The NTA-sensor chips use the property that Ni2+ can chelate a 6 x HIS-sequence. This makes the NTA-sensor chip easy and versatile to use.
Rich, Rebecca L. et al Biacore analysis with stabilized G-protein-coupled receptors. Analytical Biochemistry 409: 267-272; (2011). Goto reference
Biacore analysis with stabilized G-protein-coupled receptors. This publication shows an improved method for tethering His-tagged receptors on NTA (carboxymethylated dextran preimmobilized with nitrilotriacetic acid) chips to yield stable, high-capacity, high-activity surfaces as well as a novel approach to regenerate receptor binding sites.
Knecht, S et al Oligohis-tags: mechanisms of binding to Ni2+-NTA surfaces. J.Mol.Recognit. 22: 270-279; (2009). Goto reference
Since immobilized metal ion affinity chromatography (IMAC) was first reported, several modifications have been developed. Among them, Ni2+ immobilized by chelation with nitrilotriacetic acid (NTA) bound to a solid support has become the most common method for the purification of proteins carrying either a C- or N-terminal histidine (His) tag. In this study the binding mechanism of His-tags to Ni2+-NTA was investigated. Different series of oligohistidines and mixed oligohistidines/oligoalanines were synthesized using automated solid-phase peptide synthesis (SPPS).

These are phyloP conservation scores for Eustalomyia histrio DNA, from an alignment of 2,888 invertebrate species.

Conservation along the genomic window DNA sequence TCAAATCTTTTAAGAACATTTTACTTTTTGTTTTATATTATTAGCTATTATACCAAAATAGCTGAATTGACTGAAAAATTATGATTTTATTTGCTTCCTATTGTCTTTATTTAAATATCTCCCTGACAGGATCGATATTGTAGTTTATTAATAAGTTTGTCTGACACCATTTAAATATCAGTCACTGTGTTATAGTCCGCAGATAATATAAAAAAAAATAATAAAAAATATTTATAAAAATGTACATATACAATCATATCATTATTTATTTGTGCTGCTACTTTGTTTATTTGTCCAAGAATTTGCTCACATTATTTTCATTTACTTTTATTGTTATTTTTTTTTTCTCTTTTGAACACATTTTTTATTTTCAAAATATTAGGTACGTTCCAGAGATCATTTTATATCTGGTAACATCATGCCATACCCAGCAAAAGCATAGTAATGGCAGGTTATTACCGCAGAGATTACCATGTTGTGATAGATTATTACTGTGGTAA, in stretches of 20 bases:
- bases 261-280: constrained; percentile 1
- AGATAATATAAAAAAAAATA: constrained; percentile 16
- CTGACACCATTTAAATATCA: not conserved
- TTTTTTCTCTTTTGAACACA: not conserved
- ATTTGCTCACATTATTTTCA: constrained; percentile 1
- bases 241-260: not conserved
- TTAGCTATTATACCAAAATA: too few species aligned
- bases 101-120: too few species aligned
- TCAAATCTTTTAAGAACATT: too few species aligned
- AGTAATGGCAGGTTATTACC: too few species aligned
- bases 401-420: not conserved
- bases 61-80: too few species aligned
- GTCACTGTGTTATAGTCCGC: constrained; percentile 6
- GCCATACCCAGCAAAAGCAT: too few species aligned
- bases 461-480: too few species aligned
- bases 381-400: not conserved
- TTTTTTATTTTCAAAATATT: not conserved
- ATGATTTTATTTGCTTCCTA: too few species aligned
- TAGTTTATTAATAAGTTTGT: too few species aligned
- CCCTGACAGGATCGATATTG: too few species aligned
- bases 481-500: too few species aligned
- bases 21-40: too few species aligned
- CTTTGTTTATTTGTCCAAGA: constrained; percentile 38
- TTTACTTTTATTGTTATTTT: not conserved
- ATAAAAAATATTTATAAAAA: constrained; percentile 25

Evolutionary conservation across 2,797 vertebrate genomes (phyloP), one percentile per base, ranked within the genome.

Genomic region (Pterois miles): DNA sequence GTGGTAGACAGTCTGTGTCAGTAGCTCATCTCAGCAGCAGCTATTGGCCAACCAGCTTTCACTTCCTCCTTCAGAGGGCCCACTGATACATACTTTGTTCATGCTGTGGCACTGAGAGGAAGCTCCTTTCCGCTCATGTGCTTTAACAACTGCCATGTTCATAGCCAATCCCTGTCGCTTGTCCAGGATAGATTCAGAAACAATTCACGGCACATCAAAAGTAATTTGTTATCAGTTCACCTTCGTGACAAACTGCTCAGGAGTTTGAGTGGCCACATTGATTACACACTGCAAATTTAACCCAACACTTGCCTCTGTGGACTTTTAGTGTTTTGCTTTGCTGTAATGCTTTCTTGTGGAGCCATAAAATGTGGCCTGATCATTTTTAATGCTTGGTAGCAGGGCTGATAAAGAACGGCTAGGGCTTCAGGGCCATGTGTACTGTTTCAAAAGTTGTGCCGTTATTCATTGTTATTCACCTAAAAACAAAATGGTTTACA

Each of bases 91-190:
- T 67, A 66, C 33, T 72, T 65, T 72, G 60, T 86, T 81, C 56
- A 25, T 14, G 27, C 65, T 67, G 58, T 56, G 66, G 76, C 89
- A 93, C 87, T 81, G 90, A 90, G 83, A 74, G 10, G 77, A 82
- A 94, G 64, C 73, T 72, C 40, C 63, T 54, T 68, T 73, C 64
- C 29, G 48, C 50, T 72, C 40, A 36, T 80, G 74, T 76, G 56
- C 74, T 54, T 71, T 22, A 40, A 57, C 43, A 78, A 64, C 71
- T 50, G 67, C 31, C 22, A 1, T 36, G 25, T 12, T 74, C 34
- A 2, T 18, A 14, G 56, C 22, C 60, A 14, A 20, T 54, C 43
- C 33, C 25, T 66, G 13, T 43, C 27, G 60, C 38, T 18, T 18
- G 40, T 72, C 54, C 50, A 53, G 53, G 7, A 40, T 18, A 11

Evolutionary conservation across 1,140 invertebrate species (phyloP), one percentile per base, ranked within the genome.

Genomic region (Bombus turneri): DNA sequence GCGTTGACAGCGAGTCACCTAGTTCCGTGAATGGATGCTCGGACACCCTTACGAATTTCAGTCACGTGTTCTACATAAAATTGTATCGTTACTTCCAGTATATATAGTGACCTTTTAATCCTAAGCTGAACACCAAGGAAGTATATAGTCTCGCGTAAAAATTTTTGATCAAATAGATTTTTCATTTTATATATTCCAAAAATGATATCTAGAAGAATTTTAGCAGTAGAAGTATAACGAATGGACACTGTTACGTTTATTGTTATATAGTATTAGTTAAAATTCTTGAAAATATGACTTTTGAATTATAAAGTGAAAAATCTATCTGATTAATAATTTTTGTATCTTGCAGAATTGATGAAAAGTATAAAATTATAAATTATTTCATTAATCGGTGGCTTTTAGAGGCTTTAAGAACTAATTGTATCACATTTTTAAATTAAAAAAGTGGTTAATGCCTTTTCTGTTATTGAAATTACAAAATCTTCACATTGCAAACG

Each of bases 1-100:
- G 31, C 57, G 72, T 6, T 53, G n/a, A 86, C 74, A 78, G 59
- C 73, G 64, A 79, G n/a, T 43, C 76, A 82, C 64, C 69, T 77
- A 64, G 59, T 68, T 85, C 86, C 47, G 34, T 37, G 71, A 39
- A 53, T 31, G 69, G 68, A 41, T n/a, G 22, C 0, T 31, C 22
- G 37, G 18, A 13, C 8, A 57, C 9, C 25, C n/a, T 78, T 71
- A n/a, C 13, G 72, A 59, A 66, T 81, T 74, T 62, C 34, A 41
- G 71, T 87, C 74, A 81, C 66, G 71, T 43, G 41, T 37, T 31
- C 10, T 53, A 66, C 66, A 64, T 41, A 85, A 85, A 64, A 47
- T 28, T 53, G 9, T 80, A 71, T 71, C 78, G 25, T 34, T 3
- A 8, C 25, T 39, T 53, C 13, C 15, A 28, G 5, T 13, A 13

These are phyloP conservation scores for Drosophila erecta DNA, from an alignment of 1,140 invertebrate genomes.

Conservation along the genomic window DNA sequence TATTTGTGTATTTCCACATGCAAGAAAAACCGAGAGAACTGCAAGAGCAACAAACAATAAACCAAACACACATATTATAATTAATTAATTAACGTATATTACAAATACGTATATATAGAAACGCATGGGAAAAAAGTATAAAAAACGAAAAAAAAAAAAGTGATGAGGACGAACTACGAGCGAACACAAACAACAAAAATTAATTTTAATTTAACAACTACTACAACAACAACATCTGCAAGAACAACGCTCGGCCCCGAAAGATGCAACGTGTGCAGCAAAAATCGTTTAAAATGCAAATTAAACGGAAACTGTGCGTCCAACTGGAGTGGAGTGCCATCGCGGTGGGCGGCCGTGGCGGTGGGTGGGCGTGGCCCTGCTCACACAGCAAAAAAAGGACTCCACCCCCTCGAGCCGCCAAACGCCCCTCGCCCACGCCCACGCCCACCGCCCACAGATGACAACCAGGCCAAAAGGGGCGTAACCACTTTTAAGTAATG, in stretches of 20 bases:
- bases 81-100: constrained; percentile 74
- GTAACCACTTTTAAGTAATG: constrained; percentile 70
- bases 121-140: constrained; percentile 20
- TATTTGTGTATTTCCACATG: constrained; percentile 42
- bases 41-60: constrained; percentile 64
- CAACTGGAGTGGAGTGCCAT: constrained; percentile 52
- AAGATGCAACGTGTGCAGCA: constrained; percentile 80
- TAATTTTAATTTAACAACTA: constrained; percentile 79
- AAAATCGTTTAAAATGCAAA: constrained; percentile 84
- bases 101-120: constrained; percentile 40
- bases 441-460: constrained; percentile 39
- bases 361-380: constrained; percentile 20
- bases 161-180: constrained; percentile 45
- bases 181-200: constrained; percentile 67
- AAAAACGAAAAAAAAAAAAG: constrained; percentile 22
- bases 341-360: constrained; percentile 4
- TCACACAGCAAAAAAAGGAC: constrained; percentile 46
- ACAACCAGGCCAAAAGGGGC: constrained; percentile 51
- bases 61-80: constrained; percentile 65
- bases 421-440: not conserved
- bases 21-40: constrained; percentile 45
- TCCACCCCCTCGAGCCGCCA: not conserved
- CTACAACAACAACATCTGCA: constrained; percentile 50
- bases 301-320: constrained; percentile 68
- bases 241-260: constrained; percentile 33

Nieba, L. et al BIACORE analysis of histidine-tagged proteins using a chelating NTA sensor chip. Analytical Biochemistry 252: 217-228; (1997).
The histidine (His) tag can be routinely used in protein purification and in detection is an ideal tag for immobilization, despite the intrinsically low affinity between an immobilized metal ion and the His tag. This is due to strong rebinding effects caused by the high surface density of immobilized Ni2+-nitrilotriacetic acid (NTA) on the chips used here.
Lata, S. and J. Piehler Stable and Functional Immobilization of Histidine-Tagged Proteins via Multivalent Chelator Headgroups on a Molecular Poly(ethylene glycol) Brush. Analytical Chemistry 77: 1096-1105; (2005). Goto reference
A generic approach for immobilizing oligohistidine-tagged proteins with high stability and homogeneous functionality onto glass-type surfaces is presented. Multivalent chelator heads (MCH) carrying two and three nitrilotriacetic acid (NTA) moieties were coupled with controlled surface concentration to glass surfaces premodified with an ultrathin two-dimensional polymer brush of a bifunctional poly(ethylene glycol). Low roughness and lateral homogeneity of these surfaces were confirmed by AFM and fluorescence microscopy, respectively. Protein immobilization and interactions at these interfaces were studied by label-free and fluorescence detection. Oligohistidine-tagged proteins bound specifically to NTA loaded with nickel(II) ions and could be eluted with imidazole. More than 90% of the immobilized protein preserved its activity. In contrast to mono-NTA, immobilized multivalent chelator heads bound oligohistidine-tagged proteins stoichiometrically and with high stability, even at very low chelator surface concentrations. Thus, an excess of the metal chelator sites was not necessary, and excessive binding sites could be quantitatively blocked with an indifferent protein. As a consequence, increased functional stability of the immobilized protein and a substantial reduction in nonspecific adsorption were achieved.